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The Reluctant, Sinning Savior

November 27, 2009


By Leo Tolstoy

This is not so much a novel as it is a treatise of Tolstoy’s imagination for reform of Russia’s criminal justice system. Tolstoy chooses a reluctant, sinning savior to illuminate what he perceives as the mockery of justice that we call criminal law. We track the spiritual journey of the nobleman Nekhlyudov, who is called to serve on the jury for the trial of a prostitute accused of theft and murder. As he looks at the accused, he is startled to realize that she is Katusha, the poor girl who was once his childhood sweetheart, whom he raped, impregnated and abandoned 15 years ago. Nekhlyudov comes to terms with his guilt and, in the process, becomes an unwilling social justice reformer.

It’s not the story you want it to be. Despite his attempts to rectify his unspeakable crimes against Katusha, she doesn’t want to marry him; she wants nothing to do with him. Nekhlyudov follows her to her imprisonment in Siberia after she is wrongfully convicted, but she still rebuffs all of his requests of forgiveness. When he first comes to her in jail and reveals his identity, she sees directly through his pose of penitence, and cries out:

“Go away from me! I am a convict and you are a prince, and you’ve no business here,” she cried, her whole face distorted with anger, snatching her hand from him. “You want to save yourself through me,” she continued, hurrying to pour out every feeling in her heart. “You had your pleasure from me in this world, and now you want to get your salvation through me in the world to come!”

Nekhlyudov, however, is persistent and remains devoted to Katusha and to the task of improving her lot. The more time he spends with Katusha and her lot, the more he realizes the universal injustice that is perpetrated against her class. He is appalled by what he recognizes; it is as if he was learning to see again. The great moment of illumination for Nekhlyudov comes when he realizes his own culpability:

“We do not merely do nothing to get of the conditions in which such people are born—we actually encourage the institutions which produce them. We all know what these institutions are: the mills, the factories, the workshops, the inns, the pot-houses, the brothels. And far from wiping out establishments of this sort—considering them necessary, we encourage and regulate them. We rear not one but millions of such people, and then arrest one and imagine that we have done something, protected ourselves, and that nothing more can be required of us, now that we have transported him from Moscow to Irkutsk,” reflected Nekhlyudov with unusual verve and clarity…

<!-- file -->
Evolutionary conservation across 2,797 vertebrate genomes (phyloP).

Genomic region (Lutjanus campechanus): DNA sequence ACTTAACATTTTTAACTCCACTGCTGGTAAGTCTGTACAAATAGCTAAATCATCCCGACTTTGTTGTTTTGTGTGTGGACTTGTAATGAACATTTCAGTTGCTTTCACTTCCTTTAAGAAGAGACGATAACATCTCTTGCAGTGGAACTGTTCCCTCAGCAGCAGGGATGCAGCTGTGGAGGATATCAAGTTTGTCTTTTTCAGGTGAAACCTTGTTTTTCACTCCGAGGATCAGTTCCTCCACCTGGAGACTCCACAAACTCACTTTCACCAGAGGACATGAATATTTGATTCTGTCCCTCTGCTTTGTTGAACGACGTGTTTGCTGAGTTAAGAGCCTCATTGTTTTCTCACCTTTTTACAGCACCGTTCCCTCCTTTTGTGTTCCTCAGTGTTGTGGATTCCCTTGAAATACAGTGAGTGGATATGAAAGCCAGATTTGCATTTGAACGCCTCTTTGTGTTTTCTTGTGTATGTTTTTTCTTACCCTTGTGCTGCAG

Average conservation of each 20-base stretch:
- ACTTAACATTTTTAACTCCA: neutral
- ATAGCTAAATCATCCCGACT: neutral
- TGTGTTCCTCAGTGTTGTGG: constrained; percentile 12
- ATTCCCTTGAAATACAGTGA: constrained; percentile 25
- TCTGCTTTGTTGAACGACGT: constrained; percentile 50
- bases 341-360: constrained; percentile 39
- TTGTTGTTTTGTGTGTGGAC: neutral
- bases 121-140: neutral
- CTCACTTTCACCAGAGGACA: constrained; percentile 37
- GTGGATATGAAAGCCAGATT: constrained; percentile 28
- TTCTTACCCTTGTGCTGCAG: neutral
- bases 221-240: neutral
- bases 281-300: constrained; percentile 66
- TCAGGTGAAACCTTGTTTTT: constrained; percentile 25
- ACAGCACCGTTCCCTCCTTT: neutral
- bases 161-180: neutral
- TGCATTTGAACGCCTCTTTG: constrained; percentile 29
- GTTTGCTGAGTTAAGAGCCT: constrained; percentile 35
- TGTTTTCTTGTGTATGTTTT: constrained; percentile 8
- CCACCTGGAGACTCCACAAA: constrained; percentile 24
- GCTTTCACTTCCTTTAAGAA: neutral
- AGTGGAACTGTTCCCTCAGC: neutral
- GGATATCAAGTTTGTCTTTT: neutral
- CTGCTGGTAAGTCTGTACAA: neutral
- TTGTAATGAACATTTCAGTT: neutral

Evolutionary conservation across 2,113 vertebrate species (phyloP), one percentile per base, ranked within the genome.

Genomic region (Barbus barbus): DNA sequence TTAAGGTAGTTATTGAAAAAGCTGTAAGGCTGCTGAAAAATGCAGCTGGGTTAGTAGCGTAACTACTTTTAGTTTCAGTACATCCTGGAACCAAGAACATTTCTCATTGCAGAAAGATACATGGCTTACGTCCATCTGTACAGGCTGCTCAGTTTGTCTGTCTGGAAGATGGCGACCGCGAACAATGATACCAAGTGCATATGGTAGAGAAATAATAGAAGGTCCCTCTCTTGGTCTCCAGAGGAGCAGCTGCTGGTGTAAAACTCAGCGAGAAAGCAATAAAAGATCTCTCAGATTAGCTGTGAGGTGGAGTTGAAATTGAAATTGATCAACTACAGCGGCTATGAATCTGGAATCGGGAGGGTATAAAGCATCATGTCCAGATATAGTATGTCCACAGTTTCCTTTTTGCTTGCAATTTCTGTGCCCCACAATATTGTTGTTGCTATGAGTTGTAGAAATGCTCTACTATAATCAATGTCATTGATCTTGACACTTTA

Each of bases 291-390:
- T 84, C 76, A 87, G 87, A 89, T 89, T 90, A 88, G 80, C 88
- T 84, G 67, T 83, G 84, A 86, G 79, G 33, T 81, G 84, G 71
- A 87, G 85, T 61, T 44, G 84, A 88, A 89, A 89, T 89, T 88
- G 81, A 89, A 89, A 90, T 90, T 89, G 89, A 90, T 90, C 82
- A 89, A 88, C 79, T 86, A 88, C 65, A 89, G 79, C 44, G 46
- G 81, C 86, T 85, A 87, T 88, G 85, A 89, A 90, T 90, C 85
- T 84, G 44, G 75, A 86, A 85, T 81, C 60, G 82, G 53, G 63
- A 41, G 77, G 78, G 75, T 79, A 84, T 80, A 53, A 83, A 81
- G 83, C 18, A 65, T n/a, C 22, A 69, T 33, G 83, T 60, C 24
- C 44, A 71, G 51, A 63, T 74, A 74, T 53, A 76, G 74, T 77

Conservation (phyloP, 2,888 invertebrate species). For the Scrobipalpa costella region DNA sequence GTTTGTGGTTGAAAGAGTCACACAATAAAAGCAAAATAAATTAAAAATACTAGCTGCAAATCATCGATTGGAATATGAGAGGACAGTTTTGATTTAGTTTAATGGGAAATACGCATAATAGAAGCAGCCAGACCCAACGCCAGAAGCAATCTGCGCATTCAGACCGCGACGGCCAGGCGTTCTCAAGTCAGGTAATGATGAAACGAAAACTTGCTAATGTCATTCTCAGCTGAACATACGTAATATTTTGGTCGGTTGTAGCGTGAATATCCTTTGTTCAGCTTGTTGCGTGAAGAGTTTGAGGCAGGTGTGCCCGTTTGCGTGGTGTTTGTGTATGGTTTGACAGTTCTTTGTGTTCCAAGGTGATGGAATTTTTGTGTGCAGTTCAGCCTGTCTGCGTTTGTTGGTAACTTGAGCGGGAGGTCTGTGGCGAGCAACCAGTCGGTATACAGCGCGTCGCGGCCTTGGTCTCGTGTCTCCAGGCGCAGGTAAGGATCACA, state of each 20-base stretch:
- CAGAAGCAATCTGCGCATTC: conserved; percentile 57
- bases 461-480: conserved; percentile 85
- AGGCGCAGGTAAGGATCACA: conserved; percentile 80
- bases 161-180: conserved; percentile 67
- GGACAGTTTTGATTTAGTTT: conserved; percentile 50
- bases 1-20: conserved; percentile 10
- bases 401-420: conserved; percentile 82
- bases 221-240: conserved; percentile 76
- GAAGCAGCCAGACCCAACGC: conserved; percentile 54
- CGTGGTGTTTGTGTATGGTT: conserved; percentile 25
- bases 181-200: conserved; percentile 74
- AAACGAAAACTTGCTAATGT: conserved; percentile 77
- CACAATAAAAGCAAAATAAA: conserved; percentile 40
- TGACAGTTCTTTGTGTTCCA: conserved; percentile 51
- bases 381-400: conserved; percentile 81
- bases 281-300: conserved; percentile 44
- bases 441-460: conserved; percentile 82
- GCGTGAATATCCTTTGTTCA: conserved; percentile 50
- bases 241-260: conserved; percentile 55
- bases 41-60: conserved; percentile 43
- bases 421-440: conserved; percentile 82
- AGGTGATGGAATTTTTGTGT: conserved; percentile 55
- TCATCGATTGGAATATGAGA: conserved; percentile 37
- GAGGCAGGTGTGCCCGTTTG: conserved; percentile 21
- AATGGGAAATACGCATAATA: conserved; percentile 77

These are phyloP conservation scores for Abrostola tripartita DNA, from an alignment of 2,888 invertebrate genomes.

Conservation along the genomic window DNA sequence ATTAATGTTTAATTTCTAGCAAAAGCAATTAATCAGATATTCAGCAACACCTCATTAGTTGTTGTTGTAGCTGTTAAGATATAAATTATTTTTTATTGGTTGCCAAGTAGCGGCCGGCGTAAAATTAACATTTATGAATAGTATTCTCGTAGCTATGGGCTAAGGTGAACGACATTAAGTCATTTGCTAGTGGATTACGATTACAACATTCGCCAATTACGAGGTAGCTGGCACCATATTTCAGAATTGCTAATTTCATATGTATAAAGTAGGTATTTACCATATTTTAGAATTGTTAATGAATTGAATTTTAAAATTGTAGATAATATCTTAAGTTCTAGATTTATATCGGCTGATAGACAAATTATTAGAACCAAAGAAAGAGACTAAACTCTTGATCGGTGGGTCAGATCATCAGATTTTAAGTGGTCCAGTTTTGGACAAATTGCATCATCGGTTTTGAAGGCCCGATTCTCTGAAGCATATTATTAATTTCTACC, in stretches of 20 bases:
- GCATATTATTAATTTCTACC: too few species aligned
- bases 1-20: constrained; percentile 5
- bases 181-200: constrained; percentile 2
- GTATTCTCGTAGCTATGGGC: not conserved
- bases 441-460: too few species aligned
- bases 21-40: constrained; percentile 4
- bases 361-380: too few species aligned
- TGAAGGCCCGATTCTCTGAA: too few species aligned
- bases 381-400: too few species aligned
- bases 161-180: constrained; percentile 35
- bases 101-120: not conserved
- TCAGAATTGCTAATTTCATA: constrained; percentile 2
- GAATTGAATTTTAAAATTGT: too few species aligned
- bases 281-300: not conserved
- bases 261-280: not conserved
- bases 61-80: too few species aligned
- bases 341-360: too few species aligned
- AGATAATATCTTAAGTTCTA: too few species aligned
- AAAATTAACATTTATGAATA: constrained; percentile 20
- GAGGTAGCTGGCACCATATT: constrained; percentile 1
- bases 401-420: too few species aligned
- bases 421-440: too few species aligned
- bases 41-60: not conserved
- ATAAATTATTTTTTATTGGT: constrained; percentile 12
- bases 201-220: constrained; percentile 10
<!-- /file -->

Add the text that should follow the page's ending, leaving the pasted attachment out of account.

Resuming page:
This fresh understanding ushers in a spiritual revolution in Nekhlyudov’s life. The problems of humanity are not distant and unsolvable to him anymore; they are issues that he is both responsible for and capable of transforming. It only takes one person to change the trajectory of a life.

 “It only needed one person,” though Nekhlyudov, looking at the sickly scared face of the lad, “to take pity on him when poverty made his father send him from the village to the town, and lend a helping hand; or later, after he had come to town—if there had been someone to say, ‘I wouldn’t do that, Vanya, it isn’t right,’ when at the end of twelve hours’ work in the factory the older men were tempting him to go to the pot-house—the boy wouldn’t have gone, or got into bad ways, and would not have done anything wrong.”

We follow Nekhlyudov through 560 pages of this personal revolution and patiently wait for him to change the laws, to petition the corrupt government to overthrow its criminal justice system. But these macro-level changes never come. The only macro-level change we witness is within Nekhlyudov himself. But, Tolstoy whispers, that is enough, isn’t it? The last lines of the novel read with power and conviction:

That night an entirely new life began for Nekhlyudov, not so much because he had entered into new conditions of life but because everything that happened to him from that time on was endowed with an entirely different meaning for him. How this new chapter of his life will end, the future will show.

Tolstoy’s answer of how to initiate change is to begin within; seek first spiritual rightness, achieve resurrection, and effect that resurrection in others. It’s the story of the gospel in Tolstoy’s imagination.

READ IF: You want to know the prerequisites for changing the world.



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